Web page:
• (hack)session proposal: data seeks skills

    I’m an old school archival historian flirting with the digital side like a drunk in a bar – ie. without any skill set to speak of. So here goes with my pick up line …

    I’m interested in academic networks in the 19th and early 20th centuries. As we know, academic careers are highly mobile, but traditional archives tend to lock such individuals in national frames of reference.

    I’ll bring with me a pretty messy set of excel files that detail the career trajectories of professors at the universities of Cape Town, Manchester, Sydney, and Toronto in the period 1850-1939. ¬†They include information about the place of birth, study, and work of about 400 individuals. I had a pretty amateur stab at qualitative analysis here¬†Pietsch – ‘Wandering Scholars’ JHG (2010)

    I’d like to learn more about ways that some of the data I’ve gathered could be visualised. It’s probably not detailed enough to do much with networks, but does tell us about movement between different institutions.

    It could all end badly, but whaddyasay?


  1. Oooh, Oooooh, I’m excited by this! I want to do something very similar with African American intellectuals in the 1920s and 1930s. They were highly mobile. I want to visualize both their geographic mobility and their relationship networks (not necessarily on the same map). I’ve asked a few geographers and techies for suggestions, but so far haven’t gotten very far.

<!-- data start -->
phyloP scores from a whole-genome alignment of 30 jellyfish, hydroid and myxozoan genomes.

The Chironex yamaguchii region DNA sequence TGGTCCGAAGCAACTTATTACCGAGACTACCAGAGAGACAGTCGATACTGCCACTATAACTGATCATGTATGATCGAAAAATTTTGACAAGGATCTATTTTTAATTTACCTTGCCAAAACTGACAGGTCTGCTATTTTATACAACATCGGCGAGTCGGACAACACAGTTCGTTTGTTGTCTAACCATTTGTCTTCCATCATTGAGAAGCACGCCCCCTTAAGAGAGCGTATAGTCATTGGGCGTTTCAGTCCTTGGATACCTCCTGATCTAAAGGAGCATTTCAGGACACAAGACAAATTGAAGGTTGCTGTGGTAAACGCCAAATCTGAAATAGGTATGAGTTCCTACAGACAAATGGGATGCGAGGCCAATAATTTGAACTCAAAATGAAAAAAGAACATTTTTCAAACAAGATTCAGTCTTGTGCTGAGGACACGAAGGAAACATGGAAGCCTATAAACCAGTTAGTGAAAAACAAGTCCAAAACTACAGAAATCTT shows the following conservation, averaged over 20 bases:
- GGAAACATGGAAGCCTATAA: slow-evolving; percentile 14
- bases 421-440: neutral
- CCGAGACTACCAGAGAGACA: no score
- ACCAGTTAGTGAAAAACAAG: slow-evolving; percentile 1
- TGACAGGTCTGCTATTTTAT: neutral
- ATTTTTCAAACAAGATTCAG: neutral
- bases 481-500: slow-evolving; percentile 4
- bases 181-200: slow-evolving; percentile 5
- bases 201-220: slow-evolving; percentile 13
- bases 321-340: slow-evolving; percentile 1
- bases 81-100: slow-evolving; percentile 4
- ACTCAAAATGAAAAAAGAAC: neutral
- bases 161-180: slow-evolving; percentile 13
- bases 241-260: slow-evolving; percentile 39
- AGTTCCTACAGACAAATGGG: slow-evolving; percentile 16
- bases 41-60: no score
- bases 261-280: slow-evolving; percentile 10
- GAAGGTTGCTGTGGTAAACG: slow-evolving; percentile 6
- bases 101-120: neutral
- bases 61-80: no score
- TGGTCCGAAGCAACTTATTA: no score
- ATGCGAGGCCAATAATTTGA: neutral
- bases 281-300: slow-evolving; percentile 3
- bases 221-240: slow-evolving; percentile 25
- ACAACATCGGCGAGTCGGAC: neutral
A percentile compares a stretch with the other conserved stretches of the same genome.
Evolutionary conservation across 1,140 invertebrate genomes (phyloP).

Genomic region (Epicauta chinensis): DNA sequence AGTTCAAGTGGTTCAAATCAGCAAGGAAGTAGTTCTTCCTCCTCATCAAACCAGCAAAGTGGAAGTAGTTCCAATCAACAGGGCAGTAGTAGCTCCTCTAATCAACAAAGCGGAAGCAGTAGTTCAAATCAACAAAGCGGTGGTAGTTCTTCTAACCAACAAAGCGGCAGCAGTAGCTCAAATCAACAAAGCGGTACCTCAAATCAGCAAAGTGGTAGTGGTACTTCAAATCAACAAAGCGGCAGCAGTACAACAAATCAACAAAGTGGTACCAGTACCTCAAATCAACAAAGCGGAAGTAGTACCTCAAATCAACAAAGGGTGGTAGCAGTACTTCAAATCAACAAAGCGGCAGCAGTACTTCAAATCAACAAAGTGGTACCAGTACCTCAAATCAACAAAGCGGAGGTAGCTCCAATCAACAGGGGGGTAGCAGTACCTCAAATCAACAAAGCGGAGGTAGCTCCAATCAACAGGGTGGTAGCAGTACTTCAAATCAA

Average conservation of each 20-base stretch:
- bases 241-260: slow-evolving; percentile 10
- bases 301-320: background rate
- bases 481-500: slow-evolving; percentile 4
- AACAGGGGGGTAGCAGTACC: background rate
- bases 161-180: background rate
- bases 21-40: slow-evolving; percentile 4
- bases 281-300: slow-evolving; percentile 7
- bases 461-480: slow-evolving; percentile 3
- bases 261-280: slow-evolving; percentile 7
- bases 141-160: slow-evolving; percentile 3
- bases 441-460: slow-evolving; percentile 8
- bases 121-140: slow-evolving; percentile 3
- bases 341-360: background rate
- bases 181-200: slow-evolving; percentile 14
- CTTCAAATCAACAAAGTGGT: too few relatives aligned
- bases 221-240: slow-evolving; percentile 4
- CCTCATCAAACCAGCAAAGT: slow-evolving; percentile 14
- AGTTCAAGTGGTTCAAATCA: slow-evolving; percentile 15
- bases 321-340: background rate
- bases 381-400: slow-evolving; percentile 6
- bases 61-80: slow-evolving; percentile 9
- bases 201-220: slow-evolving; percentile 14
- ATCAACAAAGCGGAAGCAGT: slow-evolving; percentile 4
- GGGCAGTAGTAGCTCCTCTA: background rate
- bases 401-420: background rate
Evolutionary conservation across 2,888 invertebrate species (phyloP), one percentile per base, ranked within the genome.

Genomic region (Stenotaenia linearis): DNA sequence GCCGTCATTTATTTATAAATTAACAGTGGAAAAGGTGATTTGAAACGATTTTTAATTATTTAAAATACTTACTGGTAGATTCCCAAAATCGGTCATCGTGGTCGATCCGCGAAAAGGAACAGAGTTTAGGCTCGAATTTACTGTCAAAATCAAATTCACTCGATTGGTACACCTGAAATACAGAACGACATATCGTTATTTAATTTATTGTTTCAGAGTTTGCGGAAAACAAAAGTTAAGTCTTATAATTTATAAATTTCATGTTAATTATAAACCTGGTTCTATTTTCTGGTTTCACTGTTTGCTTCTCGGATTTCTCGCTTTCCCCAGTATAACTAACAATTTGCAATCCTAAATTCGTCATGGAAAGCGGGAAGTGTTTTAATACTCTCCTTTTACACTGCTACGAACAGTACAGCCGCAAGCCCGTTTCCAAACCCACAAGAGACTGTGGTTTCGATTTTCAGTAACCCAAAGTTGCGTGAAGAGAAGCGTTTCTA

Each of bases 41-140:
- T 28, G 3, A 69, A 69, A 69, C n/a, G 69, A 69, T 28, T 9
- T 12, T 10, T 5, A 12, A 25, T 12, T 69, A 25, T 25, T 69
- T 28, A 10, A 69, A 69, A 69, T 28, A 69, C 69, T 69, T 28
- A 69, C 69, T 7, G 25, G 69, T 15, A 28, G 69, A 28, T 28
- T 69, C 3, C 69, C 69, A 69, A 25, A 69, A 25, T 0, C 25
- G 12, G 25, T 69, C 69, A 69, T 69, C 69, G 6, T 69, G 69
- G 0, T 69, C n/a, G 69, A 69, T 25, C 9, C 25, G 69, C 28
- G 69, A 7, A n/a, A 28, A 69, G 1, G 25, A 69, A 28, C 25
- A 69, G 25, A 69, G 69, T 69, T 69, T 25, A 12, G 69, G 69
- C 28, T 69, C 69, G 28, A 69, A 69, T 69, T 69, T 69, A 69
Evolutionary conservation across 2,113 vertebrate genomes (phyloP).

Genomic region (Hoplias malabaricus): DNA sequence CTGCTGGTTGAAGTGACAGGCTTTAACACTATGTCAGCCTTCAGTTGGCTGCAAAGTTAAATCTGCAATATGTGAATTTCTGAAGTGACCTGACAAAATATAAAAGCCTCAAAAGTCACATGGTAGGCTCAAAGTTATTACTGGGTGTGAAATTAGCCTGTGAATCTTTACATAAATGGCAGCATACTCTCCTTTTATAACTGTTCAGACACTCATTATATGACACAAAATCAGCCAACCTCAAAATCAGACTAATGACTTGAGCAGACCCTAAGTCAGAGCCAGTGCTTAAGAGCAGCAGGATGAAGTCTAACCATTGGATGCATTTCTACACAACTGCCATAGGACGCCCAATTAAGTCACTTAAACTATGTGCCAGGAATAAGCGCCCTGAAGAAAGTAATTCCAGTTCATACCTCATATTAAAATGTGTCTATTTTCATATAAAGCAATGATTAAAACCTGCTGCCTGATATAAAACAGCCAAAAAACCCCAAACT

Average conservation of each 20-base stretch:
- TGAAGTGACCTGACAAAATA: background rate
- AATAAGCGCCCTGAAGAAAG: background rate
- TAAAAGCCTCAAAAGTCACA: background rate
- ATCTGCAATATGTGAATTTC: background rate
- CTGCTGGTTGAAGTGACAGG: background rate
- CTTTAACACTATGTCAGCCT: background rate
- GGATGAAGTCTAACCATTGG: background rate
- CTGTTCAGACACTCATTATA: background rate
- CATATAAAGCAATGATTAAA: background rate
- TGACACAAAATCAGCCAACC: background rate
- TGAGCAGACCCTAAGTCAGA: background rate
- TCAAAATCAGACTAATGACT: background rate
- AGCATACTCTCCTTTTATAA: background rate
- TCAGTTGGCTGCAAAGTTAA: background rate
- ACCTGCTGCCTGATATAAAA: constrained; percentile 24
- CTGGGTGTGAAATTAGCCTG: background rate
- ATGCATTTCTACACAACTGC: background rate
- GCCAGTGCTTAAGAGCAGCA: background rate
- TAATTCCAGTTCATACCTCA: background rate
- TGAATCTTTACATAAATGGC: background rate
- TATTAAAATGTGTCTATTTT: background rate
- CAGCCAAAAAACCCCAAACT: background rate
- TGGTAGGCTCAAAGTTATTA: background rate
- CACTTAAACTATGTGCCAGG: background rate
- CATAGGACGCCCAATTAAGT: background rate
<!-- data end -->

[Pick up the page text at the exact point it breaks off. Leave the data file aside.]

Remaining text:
I’ve been saving every address I come across in Google Earth, but that’s about as far as I’ve gotten at this point.

  2. Patrick MJ says:

    I’m in! Might be a great chance to try Google Refine and maybe Recollections

  3. Katrina says:

    Laura Cruz at Western Carolina U. has been doing something like this, using GIS to map the trajectories of intellectuals and other people in an earlier period. She gave a great demo at the FEEGI conference in 2010. I’m not sure if she has a website of it, but she might be willing to share her experiences.

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